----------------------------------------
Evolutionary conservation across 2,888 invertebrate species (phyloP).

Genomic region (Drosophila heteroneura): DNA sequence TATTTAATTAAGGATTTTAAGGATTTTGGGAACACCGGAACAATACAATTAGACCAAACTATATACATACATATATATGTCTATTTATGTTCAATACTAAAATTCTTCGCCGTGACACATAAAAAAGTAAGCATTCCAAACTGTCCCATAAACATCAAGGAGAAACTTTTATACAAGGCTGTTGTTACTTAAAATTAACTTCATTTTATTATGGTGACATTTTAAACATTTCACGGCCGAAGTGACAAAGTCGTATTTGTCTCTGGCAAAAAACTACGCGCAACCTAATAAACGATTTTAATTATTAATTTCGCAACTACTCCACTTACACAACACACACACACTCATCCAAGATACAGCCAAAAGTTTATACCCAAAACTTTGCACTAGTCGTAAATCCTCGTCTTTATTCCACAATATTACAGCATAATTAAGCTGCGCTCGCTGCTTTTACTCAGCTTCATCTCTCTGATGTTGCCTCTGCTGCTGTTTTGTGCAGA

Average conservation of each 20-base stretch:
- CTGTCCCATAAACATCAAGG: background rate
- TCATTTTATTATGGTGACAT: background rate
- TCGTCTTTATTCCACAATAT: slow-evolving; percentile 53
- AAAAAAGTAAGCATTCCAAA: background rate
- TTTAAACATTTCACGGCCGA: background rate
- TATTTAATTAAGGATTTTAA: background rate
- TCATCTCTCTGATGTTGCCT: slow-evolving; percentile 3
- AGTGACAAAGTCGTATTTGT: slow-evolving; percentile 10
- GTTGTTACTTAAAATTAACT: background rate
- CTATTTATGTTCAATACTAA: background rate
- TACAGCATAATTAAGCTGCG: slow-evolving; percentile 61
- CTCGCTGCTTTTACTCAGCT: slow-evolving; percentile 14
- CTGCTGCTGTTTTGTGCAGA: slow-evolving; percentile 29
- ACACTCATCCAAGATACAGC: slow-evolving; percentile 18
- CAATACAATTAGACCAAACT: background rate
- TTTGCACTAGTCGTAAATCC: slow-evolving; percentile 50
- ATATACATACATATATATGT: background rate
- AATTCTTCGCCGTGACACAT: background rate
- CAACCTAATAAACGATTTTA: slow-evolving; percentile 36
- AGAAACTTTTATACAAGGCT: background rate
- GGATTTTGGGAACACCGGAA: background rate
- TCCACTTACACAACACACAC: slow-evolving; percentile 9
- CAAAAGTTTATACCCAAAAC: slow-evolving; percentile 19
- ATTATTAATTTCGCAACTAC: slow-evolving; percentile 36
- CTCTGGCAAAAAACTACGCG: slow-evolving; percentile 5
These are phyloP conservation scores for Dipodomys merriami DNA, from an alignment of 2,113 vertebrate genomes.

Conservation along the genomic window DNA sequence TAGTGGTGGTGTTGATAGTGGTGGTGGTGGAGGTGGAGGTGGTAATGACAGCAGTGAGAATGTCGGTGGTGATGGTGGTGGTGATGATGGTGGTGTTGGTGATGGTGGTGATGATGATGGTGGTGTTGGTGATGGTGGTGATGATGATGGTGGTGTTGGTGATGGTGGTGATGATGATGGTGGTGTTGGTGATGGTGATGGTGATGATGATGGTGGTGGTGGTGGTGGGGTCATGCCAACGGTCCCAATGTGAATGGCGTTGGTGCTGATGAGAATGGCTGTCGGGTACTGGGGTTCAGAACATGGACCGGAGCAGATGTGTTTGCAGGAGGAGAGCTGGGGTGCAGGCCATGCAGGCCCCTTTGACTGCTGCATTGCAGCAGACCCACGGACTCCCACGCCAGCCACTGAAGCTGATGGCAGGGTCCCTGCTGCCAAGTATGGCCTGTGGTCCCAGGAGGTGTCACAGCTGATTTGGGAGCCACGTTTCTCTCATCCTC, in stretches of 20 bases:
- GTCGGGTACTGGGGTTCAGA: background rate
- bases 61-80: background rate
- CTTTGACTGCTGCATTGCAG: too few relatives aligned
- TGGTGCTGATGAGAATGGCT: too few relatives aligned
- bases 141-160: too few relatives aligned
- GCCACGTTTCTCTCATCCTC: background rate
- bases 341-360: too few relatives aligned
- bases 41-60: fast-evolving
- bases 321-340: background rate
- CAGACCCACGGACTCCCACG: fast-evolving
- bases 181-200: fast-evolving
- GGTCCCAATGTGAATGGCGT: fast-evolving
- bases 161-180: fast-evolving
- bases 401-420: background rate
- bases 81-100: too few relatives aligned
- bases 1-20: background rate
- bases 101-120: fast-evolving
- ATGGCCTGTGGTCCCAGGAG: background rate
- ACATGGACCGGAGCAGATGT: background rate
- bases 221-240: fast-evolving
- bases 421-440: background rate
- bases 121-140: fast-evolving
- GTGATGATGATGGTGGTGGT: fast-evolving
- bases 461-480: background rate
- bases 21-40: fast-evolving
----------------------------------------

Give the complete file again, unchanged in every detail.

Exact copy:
Evolutionary conservation across 2,888 invertebrate species (phyloP).

Genomic region (Drosophila heteroneura): DNA sequence TATTTAATTAAGGATTTTAAGGATTTTGGGAACACCGGAACAATACAATTAGACCAAACTATATACATACATATATATGTCTATTTATGTTCAATACTAAAATTCTTCGCCGTGACACATAAAAAAGTAAGCATTCCAAACTGTCCCATAAACATCAAGGAGAAACTTTTATACAAGGCTGTTGTTACTTAAAATTAACTTCATTTTATTATGGTGACATTTTAAACATTTCACGGCCGAAGTGACAAAGTCGTATTTGTCTCTGGCAAAAAACTACGCGCAACCTAATAAACGATTTTAATTATTAATTTCGCAACTACTCCACTTACACAACACACACACACTCATCCAAGATACAGCCAAAAGTTTATACCCAAAACTTTGCACTAGTCGTAAATCCTCGTCTTTATTCCACAATATTACAGCATAATTAAGCTGCGCTCGCTGCTTTTACTCAGCTTCATCTCTCTGATGTTGCCTCTGCTGCTGTTTTGTGCAGA

Average conservation of each 20-base stretch:
- CTGTCCCATAAACATCAAGG: background rate
- TCATTTTATTATGGTGACAT: background rate
- TCGTCTTTATTCCACAATAT: slow-evolving; percentile 53
- AAAAAAGTAAGCATTCCAAA: background rate
- TTTAAACATTTCACGGCCGA: background rate
- TATTTAATTAAGGATTTTAA: background rate
- TCATCTCTCTGATGTTGCCT: slow-evolving; percentile 3
- AGTGACAAAGTCGTATTTGT: slow-evolving; percentile 10
- GTTGTTACTTAAAATTAACT: background rate
- CTATTTATGTTCAATACTAA: background rate
- TACAGCATAATTAAGCTGCG: slow-evolving; percentile 61
- CTCGCTGCTTTTACTCAGCT: slow-evolving; percentile 14
- CTGCTGCTGTTTTGTGCAGA: slow-evolving; percentile 29
- ACACTCATCCAAGATACAGC: slow-evolving; percentile 18
- CAATACAATTAGACCAAACT: background rate
- TTTGCACTAGTCGTAAATCC: slow-evolving; percentile 50
- ATATACATACATATATATGT: background rate
- AATTCTTCGCCGTGACACAT: background rate
- CAACCTAATAAACGATTTTA: slow-evolving; percentile 36
- AGAAACTTTTATACAAGGCT: background rate
- GGATTTTGGGAACACCGGAA: background rate
- TCCACTTACACAACACACAC: slow-evolving; percentile 9
- CAAAAGTTTATACCCAAAAC: slow-evolving; percentile 19
- ATTATTAATTTCGCAACTAC: slow-evolving; percentile 36
- CTCTGGCAAAAAACTACGCG: slow-evolving; percentile 5
These are phyloP conservation scores for Dipodomys merriami DNA, from an alignment of 2,113 vertebrate genomes.

Conservation along the genomic window DNA sequence TAGTGGTGGTGTTGATAGTGGTGGTGGTGGAGGTGGAGGTGGTAATGACAGCAGTGAGAATGTCGGTGGTGATGGTGGTGGTGATGATGGTGGTGTTGGTGATGGTGGTGATGATGATGGTGGTGTTGGTGATGGTGGTGATGATGATGGTGGTGTTGGTGATGGTGGTGATGATGATGGTGGTGTTGGTGATGGTGATGGTGATGATGATGGTGGTGGTGGTGGTGGGGTCATGCCAACGGTCCCAATGTGAATGGCGTTGGTGCTGATGAGAATGGCTGTCGGGTACTGGGGTTCAGAACATGGACCGGAGCAGATGTGTTTGCAGGAGGAGAGCTGGGGTGCAGGCCATGCAGGCCCCTTTGACTGCTGCATTGCAGCAGACCCACGGACTCCCACGCCAGCCACTGAAGCTGATGGCAGGGTCCCTGCTGCCAAGTATGGCCTGTGGTCCCAGGAGGTGTCACAGCTGATTTGGGAGCCACGTTTCTCTCATCCTC, in stretches of 20 bases:
- GTCGGGTACTGGGGTTCAGA: background rate
- bases 61-80: background rate
- CTTTGACTGCTGCATTGCAG: too few relatives aligned
- TGGTGCTGATGAGAATGGCT: too few relatives aligned
- bases 141-160: too few relatives aligned
- GCCACGTTTCTCTCATCCTC: background rate
- bases 341-360: too few relatives aligned
- bases 41-60: fast-evolving
- bases 321-340: background rate
- CAGACCCACGGACTCCCACG: fast-evolving
- bases 181-200: fast-evolving
- GGTCCCAATGTGAATGGCGT: fast-evolving
- bases 161-180: fast-evolving
- bases 401-420: background rate
- bases 81-100: too few relatives aligned
- bases 1-20: background rate
- bases 101-120: fast-evolving
- ATGGCCTGTGGTCCCAGGAG: background rate
- ACATGGACCGGAGCAGATGT: background rate
- bases 221-240: fast-evolving
- bases 421-440: background rate
- bases 121-140: fast-evolving
- GTGATGATGATGGTGGTGGT: fast-evolving
- bases 461-480: background rate
- bases 21-40: fast-evolving